This week in our Online Mentoring Class we looked at how to approach painting without overdrawing. We have the need as artist's to over draw, trying to control the painting too much. It makes the painting look stiff and “filled in”, more photographic. Detail is what the camera is for, our work should look like paint not a photo, so brush work is more important then detail. The reference I used is an Eagle Dancer that I photographed at the Grand Canyon several years ago. I want to focus on the action or gesture of the figure not the detail or outline.
In the drawing stage I want to use less outline and more mass. There are no outlines in nature so I don't want to over use them. I can use outlines to adjust or refine the mass but the mass or shapes are more important than outline. It also makes it easier to draw and achieve accurate proportion when I use mass. I start with a violet and green background then I use a rag with paint thinner on it to wipe out the mass of the figure then use the negative shape of the background to refine the shape. No outline.
In this stage I'm blocking in the darks, trying to see them as definite shapes, and not be too picky.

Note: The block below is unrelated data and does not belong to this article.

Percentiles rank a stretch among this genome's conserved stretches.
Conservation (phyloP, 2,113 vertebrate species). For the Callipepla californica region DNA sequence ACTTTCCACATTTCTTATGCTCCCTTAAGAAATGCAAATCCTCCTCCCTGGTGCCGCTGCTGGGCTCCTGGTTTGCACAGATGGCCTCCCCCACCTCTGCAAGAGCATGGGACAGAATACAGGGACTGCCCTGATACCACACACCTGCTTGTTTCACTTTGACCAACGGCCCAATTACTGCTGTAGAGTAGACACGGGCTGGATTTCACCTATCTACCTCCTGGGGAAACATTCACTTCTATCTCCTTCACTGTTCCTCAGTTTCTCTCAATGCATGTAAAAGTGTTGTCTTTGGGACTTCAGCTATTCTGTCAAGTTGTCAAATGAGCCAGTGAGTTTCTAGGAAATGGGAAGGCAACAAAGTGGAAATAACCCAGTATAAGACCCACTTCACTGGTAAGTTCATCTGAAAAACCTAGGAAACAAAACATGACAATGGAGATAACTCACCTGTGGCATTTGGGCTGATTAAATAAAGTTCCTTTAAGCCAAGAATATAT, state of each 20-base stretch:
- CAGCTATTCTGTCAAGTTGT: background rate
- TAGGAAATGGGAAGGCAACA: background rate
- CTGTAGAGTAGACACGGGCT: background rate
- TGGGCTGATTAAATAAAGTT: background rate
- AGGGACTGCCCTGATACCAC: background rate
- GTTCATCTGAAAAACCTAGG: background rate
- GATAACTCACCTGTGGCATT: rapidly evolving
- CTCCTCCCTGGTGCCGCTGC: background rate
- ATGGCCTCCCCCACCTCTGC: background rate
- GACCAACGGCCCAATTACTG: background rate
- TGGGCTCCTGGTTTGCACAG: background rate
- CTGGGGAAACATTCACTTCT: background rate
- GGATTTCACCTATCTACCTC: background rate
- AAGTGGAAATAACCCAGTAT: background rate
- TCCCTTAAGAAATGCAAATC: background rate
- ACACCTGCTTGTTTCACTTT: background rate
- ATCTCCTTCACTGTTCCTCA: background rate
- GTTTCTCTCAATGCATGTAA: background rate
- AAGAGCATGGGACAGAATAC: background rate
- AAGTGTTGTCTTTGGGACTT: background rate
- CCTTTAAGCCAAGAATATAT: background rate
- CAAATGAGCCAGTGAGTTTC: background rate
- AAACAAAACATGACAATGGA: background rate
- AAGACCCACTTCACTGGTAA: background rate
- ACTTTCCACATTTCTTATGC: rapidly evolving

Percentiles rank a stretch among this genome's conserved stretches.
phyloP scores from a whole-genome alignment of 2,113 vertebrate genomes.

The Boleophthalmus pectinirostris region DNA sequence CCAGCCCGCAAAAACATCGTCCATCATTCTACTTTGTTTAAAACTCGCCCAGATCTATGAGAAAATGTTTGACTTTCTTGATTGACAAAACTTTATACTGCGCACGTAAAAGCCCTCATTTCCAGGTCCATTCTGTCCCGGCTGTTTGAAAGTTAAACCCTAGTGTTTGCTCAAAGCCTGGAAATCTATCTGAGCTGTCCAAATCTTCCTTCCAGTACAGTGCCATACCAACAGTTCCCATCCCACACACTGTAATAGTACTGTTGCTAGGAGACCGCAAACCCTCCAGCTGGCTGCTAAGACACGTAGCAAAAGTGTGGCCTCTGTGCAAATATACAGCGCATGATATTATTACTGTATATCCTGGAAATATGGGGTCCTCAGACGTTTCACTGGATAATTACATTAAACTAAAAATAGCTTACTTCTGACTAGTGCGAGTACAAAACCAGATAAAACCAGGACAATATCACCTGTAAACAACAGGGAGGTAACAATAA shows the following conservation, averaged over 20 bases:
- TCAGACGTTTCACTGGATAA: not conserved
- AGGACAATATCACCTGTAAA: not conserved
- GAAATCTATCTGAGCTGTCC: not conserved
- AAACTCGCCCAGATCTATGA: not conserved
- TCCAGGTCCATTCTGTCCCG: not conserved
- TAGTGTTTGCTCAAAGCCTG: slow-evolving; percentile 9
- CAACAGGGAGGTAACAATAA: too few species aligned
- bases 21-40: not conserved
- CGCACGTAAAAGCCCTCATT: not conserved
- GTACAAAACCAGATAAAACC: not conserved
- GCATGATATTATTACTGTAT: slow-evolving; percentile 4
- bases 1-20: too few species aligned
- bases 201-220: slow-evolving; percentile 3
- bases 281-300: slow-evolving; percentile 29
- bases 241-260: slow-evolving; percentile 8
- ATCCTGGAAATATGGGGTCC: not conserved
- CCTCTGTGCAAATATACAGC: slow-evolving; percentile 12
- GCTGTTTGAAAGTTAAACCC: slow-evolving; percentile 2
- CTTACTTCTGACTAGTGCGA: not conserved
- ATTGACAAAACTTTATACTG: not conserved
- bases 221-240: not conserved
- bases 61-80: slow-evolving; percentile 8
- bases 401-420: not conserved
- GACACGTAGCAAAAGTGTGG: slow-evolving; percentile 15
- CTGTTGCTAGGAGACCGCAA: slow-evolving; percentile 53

I continue to block in dark and light shapes, being careful with the shapes but not looking at detail, if there is any detail it comes in the end.
In this stage I start looking for subtle variations of color in the large shapes. I'm careful not to loose the value of these shapes, its more of a color change not a value change.
Now i'm starting to break the large shapes into smaller shapes, looking for highlights and accents to give a sense of detail without over doing it.
Lastly I want to think about edges, looking for a variety of hard and soft edges to make the form come forward or recede or look more flat or rounded.
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